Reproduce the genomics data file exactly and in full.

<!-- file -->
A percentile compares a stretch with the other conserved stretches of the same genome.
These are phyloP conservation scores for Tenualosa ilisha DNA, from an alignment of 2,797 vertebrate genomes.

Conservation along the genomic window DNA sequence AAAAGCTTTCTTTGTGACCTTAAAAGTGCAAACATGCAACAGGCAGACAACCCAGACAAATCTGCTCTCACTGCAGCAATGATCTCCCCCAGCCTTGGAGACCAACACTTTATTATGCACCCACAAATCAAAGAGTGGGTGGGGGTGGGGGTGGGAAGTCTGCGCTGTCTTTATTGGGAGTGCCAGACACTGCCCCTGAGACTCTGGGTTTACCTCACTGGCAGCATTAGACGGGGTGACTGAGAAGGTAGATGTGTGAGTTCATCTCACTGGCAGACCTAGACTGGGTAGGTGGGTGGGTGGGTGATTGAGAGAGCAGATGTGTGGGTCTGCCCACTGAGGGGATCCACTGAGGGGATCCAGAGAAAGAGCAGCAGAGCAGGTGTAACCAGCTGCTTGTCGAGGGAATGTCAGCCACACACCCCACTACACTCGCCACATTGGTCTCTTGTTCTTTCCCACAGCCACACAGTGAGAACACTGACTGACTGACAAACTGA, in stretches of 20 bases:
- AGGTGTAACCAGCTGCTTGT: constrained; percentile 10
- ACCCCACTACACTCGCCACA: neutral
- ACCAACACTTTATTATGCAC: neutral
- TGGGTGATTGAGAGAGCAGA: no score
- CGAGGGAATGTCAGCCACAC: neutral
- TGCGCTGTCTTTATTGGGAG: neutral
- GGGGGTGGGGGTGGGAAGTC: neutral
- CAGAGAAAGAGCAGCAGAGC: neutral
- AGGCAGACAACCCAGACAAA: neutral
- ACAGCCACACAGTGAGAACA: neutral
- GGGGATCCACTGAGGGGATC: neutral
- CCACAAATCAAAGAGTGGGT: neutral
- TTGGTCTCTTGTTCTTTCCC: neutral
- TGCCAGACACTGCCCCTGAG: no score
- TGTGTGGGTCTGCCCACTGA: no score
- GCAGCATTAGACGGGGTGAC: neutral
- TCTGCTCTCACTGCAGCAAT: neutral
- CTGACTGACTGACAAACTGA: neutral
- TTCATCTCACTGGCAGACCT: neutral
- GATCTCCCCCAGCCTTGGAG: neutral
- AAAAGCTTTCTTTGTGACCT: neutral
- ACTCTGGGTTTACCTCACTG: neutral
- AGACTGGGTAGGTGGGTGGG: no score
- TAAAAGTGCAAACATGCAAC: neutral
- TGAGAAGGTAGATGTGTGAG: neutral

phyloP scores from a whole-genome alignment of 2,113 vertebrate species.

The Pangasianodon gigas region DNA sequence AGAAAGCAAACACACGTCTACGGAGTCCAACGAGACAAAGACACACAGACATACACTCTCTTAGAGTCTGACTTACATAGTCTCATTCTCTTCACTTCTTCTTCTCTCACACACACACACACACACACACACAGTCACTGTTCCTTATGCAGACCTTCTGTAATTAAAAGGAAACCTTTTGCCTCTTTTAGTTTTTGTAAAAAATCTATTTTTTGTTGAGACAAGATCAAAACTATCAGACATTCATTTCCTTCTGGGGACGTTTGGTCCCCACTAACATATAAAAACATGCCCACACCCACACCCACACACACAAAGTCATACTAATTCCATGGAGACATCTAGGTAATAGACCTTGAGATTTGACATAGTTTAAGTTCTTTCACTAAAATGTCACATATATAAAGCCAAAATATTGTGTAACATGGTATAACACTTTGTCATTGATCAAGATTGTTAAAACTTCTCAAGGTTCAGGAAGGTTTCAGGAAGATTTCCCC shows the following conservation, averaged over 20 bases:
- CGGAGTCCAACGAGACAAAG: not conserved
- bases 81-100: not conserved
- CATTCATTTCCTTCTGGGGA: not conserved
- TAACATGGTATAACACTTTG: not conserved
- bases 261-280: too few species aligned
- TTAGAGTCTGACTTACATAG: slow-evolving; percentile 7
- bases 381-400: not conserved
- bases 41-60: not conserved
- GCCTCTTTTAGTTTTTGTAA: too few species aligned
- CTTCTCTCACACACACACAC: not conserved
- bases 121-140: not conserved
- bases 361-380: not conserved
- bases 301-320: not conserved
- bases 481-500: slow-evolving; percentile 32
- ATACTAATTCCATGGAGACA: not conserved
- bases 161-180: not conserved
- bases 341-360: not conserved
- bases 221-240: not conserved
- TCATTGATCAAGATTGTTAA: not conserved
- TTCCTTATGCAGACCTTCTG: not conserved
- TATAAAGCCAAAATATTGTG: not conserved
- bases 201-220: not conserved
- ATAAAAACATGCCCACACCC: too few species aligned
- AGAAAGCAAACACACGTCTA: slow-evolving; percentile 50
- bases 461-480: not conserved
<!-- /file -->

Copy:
A percentile compares a stretch with the other conserved stretches of the same genome.
These are phyloP conservation scores for Tenualosa ilisha DNA, from an alignment of 2,797 vertebrate genomes.

Conservation along the genomic window DNA sequence AAAAGCTTTCTTTGTGACCTTAAAAGTGCAAACATGCAACAGGCAGACAACCCAGACAAATCTGCTCTCACTGCAGCAATGATCTCCCCCAGCCTTGGAGACCAACACTTTATTATGCACCCACAAATCAAAGAGTGGGTGGGGGTGGGGGTGGGAAGTCTGCGCTGTCTTTATTGGGAGTGCCAGACACTGCCCCTGAGACTCTGGGTTTACCTCACTGGCAGCATTAGACGGGGTGACTGAGAAGGTAGATGTGTGAGTTCATCTCACTGGCAGACCTAGACTGGGTAGGTGGGTGGGTGGGTGATTGAGAGAGCAGATGTGTGGGTCTGCCCACTGAGGGGATCCACTGAGGGGATCCAGAGAAAGAGCAGCAGAGCAGGTGTAACCAGCTGCTTGTCGAGGGAATGTCAGCCACACACCCCACTACACTCGCCACATTGGTCTCTTGTTCTTTCCCACAGCCACACAGTGAGAACACTGACTGACTGACAAACTGA, in stretches of 20 bases:
- AGGTGTAACCAGCTGCTTGT: constrained; percentile 10
- ACCCCACTACACTCGCCACA: neutral
- ACCAACACTTTATTATGCAC: neutral
- TGGGTGATTGAGAGAGCAGA: no score
- CGAGGGAATGTCAGCCACAC: neutral
- TGCGCTGTCTTTATTGGGAG: neutral
- GGGGGTGGGGGTGGGAAGTC: neutral
- CAGAGAAAGAGCAGCAGAGC: neutral
- AGGCAGACAACCCAGACAAA: neutral
- ACAGCCACACAGTGAGAACA: neutral
- GGGGATCCACTGAGGGGATC: neutral
- CCACAAATCAAAGAGTGGGT: neutral
- TTGGTCTCTTGTTCTTTCCC: neutral
- TGCCAGACACTGCCCCTGAG: no score
- TGTGTGGGTCTGCCCACTGA: no score
- GCAGCATTAGACGGGGTGAC: neutral
- TCTGCTCTCACTGCAGCAAT: neutral
- CTGACTGACTGACAAACTGA: neutral
- TTCATCTCACTGGCAGACCT: neutral
- GATCTCCCCCAGCCTTGGAG: neutral
- AAAAGCTTTCTTTGTGACCT: neutral
- ACTCTGGGTTTACCTCACTG: neutral
- AGACTGGGTAGGTGGGTGGG: no score
- TAAAAGTGCAAACATGCAAC: neutral
- TGAGAAGGTAGATGTGTGAG: neutral

phyloP scores from a whole-genome alignment of 2,113 vertebrate species.

The Pangasianodon gigas region DNA sequence AGAAAGCAAACACACGTCTACGGAGTCCAACGAGACAAAGACACACAGACATACACTCTCTTAGAGTCTGACTTACATAGTCTCATTCTCTTCACTTCTTCTTCTCTCACACACACACACACACACACACACAGTCACTGTTCCTTATGCAGACCTTCTGTAATTAAAAGGAAACCTTTTGCCTCTTTTAGTTTTTGTAAAAAATCTATTTTTTGTTGAGACAAGATCAAAACTATCAGACATTCATTTCCTTCTGGGGACGTTTGGTCCCCACTAACATATAAAAACATGCCCACACCCACACCCACACACACAAAGTCATACTAATTCCATGGAGACATCTAGGTAATAGACCTTGAGATTTGACATAGTTTAAGTTCTTTCACTAAAATGTCACATATATAAAGCCAAAATATTGTGTAACATGGTATAACACTTTGTCATTGATCAAGATTGTTAAAACTTCTCAAGGTTCAGGAAGGTTTCAGGAAGATTTCCCC shows the following conservation, averaged over 20 bases:
- CGGAGTCCAACGAGACAAAG: not conserved
- bases 81-100: not conserved
- CATTCATTTCCTTCTGGGGA: not conserved
- TAACATGGTATAACACTTTG: not conserved
- bases 261-280: too few species aligned
- TTAGAGTCTGACTTACATAG: slow-evolving; percentile 7
- bases 381-400: not conserved
- bases 41-60: not conserved
- GCCTCTTTTAGTTTTTGTAA: too few species aligned
- CTTCTCTCACACACACACAC: not conserved
- bases 121-140: not conserved
- bases 361-380: not conserved
- bases 301-320: not conserved
- bases 481-500: slow-evolving; percentile 32
- ATACTAATTCCATGGAGACA: not conserved
- bases 161-180: not conserved
- bases 341-360: not conserved
- bases 221-240: not conserved
- TCATTGATCAAGATTGTTAA: not conserved
- TTCCTTATGCAGACCTTCTG: not conserved
- TATAAAGCCAAAATATTGTG: not conserved
- bases 201-220: not conserved
- ATAAAAACATGCCCACACCC: too few species aligned
- AGAAAGCAAACACACGTCTA: slow-evolving; percentile 50
- bases 461-480: not conserved